PM NextG Cal, a More Superior Form of Calcium Supplement

PM NextG Cal is designed as a formula specifically for bone and teeth health, consisting of the most essential nutrients including Calcium and Phosphorous in the natural form Microcrystalline Hydroxyapatite (MCHA), Vitamin D3 and Vitamin K1. The following will provide some basis information about this formula and how it is different from other calcium supplements.

Q: What is MCHA and how is it different from other calcium, for eg calcium citrate, which is generally known as the most absorbable form?

It is true that there are so many different forms of calcium available on the market, we need to understand them well as the form of calcium will affect the calcium’s pharmacokinetic properties such as absorption.

Most forms of calcium consist of calcium chelated to another organic compound e.g. Calcium Citrate, Calcium Carbonate. The amount of elemental calcium (Ca) will vary in the different calcium forms. Unlike these, Microcrystalline Hydroxyapatite (MCHA) is a naturally derived calcium extracted from bone (cow). Also unlike other calcium forms, it provides calcium and phosphorus in a ratio of 2:1, physiologically similar to our bones. Also contained in MCHA are the organic components of bones which consist of primarily collagen and proteins, these are preserved in its natural form and not destroyed in the manufacturing processes (temperature setting and/or chemical solvents). The organic components provide additional benefits; the collagen fibres impart their quality of flexibility.

MCHA has been shown to have a better bioavailability/absorption because the calcium and phosphate are in optimal proportions and in microcrystalline form [1-2], within a readily digestible protein matrix. There is some evidence that accompanying dietary intake of proteins and their hydrolysis products enhances calcium absorption. It has also been recorded that in their natural environment, some animals boost calcium by consuming bones in stress situations [3].

Clinical trials further support MCHA’s superiority over other calcium forms {Calcium carbonate CaCO3, tricalcium phosphate Ca3(PO4)2}, showing that MCHA is more effective in slowing bone loss [4-5].

Q: What is special about the MCHA in NextG Cal formula?

PM NextG Cal is manufactured using 100% Australian Bovine Raw material in an Australian Government approved facility. Raw material and finished product are both controlled by an Australian Therapeutic Goods Adminsitration (TGA)’s GMP facility and have to undergo all the quality control processes required for a pharmaceutical product in Australia.

Australia is a clean and green country, and classified free from bovine spongiform encephalophathy (BSE) and foot and mouth disease. This pure Australian MCHA is in concentrated form and derived from young free range Australian bovine bone (age  <2 months).

It contains Calcium and Phosphorous as well as many other trace elements and collagen found naturally in bone. It is processed at biological temperature to maintain the integrity of the component molecules. Processing protocol specifically preclude the use of harsh chemicals, solvents and high temperature. Below is a summary of its features and benefits:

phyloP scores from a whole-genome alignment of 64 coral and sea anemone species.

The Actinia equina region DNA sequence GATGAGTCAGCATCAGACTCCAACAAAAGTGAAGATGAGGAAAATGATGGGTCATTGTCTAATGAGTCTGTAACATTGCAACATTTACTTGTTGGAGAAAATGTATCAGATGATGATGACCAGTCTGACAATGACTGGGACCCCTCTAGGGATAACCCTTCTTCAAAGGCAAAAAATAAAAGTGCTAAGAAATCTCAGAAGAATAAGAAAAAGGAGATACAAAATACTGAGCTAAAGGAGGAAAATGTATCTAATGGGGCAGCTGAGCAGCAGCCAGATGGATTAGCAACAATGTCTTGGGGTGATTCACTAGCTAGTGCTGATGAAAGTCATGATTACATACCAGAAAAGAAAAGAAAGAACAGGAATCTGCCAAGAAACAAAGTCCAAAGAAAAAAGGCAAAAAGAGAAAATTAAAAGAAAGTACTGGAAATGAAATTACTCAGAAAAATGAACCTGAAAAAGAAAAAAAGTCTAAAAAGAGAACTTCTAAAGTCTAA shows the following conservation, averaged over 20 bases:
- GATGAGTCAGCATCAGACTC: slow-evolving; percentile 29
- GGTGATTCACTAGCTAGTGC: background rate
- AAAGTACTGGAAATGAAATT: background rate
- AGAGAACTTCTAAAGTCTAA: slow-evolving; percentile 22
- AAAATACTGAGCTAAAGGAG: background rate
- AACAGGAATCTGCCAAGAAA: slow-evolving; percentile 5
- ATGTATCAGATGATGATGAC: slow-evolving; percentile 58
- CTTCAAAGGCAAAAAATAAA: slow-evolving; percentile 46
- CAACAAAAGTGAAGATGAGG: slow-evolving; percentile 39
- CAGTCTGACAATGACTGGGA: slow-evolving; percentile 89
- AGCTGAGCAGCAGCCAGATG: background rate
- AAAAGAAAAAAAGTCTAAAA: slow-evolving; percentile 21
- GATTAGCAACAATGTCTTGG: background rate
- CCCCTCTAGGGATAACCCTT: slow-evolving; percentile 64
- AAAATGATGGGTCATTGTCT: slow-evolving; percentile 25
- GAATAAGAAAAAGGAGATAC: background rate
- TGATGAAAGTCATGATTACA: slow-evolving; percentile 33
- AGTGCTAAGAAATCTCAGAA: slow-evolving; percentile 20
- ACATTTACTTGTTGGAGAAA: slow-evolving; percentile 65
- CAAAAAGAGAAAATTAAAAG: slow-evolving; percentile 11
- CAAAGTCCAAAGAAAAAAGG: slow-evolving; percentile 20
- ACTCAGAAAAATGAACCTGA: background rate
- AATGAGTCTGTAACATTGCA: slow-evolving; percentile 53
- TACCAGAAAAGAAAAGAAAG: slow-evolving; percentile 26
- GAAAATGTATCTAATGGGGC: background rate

Features  Benefits
Microcrystalline structure Improve absorption
Ca/P ratio is 2:1 Correct natural ratio maximises incorporation
Natural protein matrix Presents Ca and P in a natural way
Rich in other essential minerals Provide additional health benefits
Manufactured at low temperature Retains integrity to maximise absorption
Bone derived from specified young animals (age  <2 months) Ensures consistency in specification of product such as low level of lead.

 

Each batch of finished product PM NextG Cal is always assayed to ensure that both Calcium and Phosphorous is present in the amounts stated on the label.

In this particular product the hydroxyapatite is embedded in a protein matrix containing collagen, substituent amino acids and glycosaminoglycans. Many essential minerals and trace minerals are also found, such as magnesium, silicon among others [6].

Q: PM NextG Cal also includes Vitamin D3 and Vit K1, what for?

Vitamin D is also called “sunshine vitamin”, it is metabolised by the body from sun exposure any time before 10am or after 3pm over summer months, and is critical to bone health, the absorption of calcium, and to overall health and development [7], including healthy heart. There is evidence that 60 – 70% of Australians have deficient or insufficient levels of vitamin D [8].  Deficiency status has also been reported in different countries.

Vitamin D deficiency causes osteomalacia (softening of the bones due to defective mineralization) in adults, rickets in children and can exacerbate osteoporosis [9]. Insufficient vitamin D reduces the efficiency of intestinal calcium absorption by ~30-50% [9]. Vitamin D has a critical role in maintaining a healthy mineralised skeleton for children and adults [9]. Other problems include links between vitamin D deficiencies and cardiovascular events[10].